Substandard temporary accommodation update – July 2016

Individuals experiencing homelessness do not only sleep in visible places, but sometimes find their way into B&B accommodation. This is accommodation typically licensed as a HMO (House of Multiple Occupancy) and is a place from which tenants can claim housing benefit.

The B&Bs are often of a poor standard and many tenants report issues around conditions, costs, worsening mental and physical health and a general lack of control in their lives. Individuals find their way into B&Bs along various pathways such as self-referral, probation services, mental health services, hospital discharges and voluntary sector placements.

This is a hidden population of homelessness, living in a type of temporary accommodation about which there is little understanding or coordinated efforts for support.

As part of the homelessness charter, the B&B action group has come together in order to address this hidden and complex part of the homelessness and housing system. We have had two meetings in which we discussed the problem in order to reach a common understanding, developed working objectives and discussed actions toward achieving these objectives. This is what we’ve decided:

  • B&Bs present complicated barriers for their tenants that prevent control or general positive health and wellbeing.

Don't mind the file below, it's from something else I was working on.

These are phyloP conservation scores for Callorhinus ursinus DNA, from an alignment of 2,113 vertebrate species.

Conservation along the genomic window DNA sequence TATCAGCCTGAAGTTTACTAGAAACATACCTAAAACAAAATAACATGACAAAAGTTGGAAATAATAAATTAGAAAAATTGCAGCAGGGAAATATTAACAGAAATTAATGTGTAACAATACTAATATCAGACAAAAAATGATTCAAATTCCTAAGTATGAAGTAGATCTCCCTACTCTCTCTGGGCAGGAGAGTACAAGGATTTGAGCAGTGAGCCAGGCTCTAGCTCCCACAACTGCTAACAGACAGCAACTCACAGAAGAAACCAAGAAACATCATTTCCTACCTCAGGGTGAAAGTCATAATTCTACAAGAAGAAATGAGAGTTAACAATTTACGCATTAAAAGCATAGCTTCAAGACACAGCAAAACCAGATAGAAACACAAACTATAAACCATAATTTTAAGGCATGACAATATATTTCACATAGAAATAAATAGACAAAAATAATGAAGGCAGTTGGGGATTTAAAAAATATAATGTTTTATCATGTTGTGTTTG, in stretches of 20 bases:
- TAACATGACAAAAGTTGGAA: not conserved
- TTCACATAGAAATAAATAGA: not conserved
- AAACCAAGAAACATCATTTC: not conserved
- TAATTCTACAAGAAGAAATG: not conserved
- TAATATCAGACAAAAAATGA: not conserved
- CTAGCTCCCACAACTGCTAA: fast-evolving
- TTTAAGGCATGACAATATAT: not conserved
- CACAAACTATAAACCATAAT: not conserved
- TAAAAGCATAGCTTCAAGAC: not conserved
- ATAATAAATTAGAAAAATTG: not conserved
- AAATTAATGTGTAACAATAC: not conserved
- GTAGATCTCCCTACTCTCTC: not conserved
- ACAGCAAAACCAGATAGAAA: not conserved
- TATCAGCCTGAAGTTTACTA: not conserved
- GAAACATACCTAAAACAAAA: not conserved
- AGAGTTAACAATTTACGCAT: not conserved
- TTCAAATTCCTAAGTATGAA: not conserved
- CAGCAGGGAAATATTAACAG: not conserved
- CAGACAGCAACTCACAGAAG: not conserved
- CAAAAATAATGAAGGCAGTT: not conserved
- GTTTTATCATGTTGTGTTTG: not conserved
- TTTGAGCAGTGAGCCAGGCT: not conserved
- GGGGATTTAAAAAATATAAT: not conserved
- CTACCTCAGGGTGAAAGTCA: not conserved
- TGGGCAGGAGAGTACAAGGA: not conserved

• We need to have a clear understanding of:
    • where they are
    • who typically finds their way into them
    • how much they might be expected to pay
    • what condition they are in
    • what could realistically change now for tenants.
  • In order to do this the group is working towards compiling a list that can be shared across agencies who have a connection with the B&Bs or their tenants.

Encouraging Signs – Collaboration

Various agencies involved in B&Bs are willing to be in the action group and speak about ways to make change. We are having realistic and honest conversations across sector, from Revenues and Benefits to the Fire Service, Environmental Health to the Homeless Mental Health Team, Individual with lived experience to voluntary sector services. It is encouraging the level and willingness to collaborate that we have witnessed across both meetings.

Challenges – Conditions

Tenants often speak about problems around conditions but whenever the properties are inspected they are compliant and reach the minimum standard. How do we encourage reporting or the raising of standards where needed? This is an ongoing conversation within the group.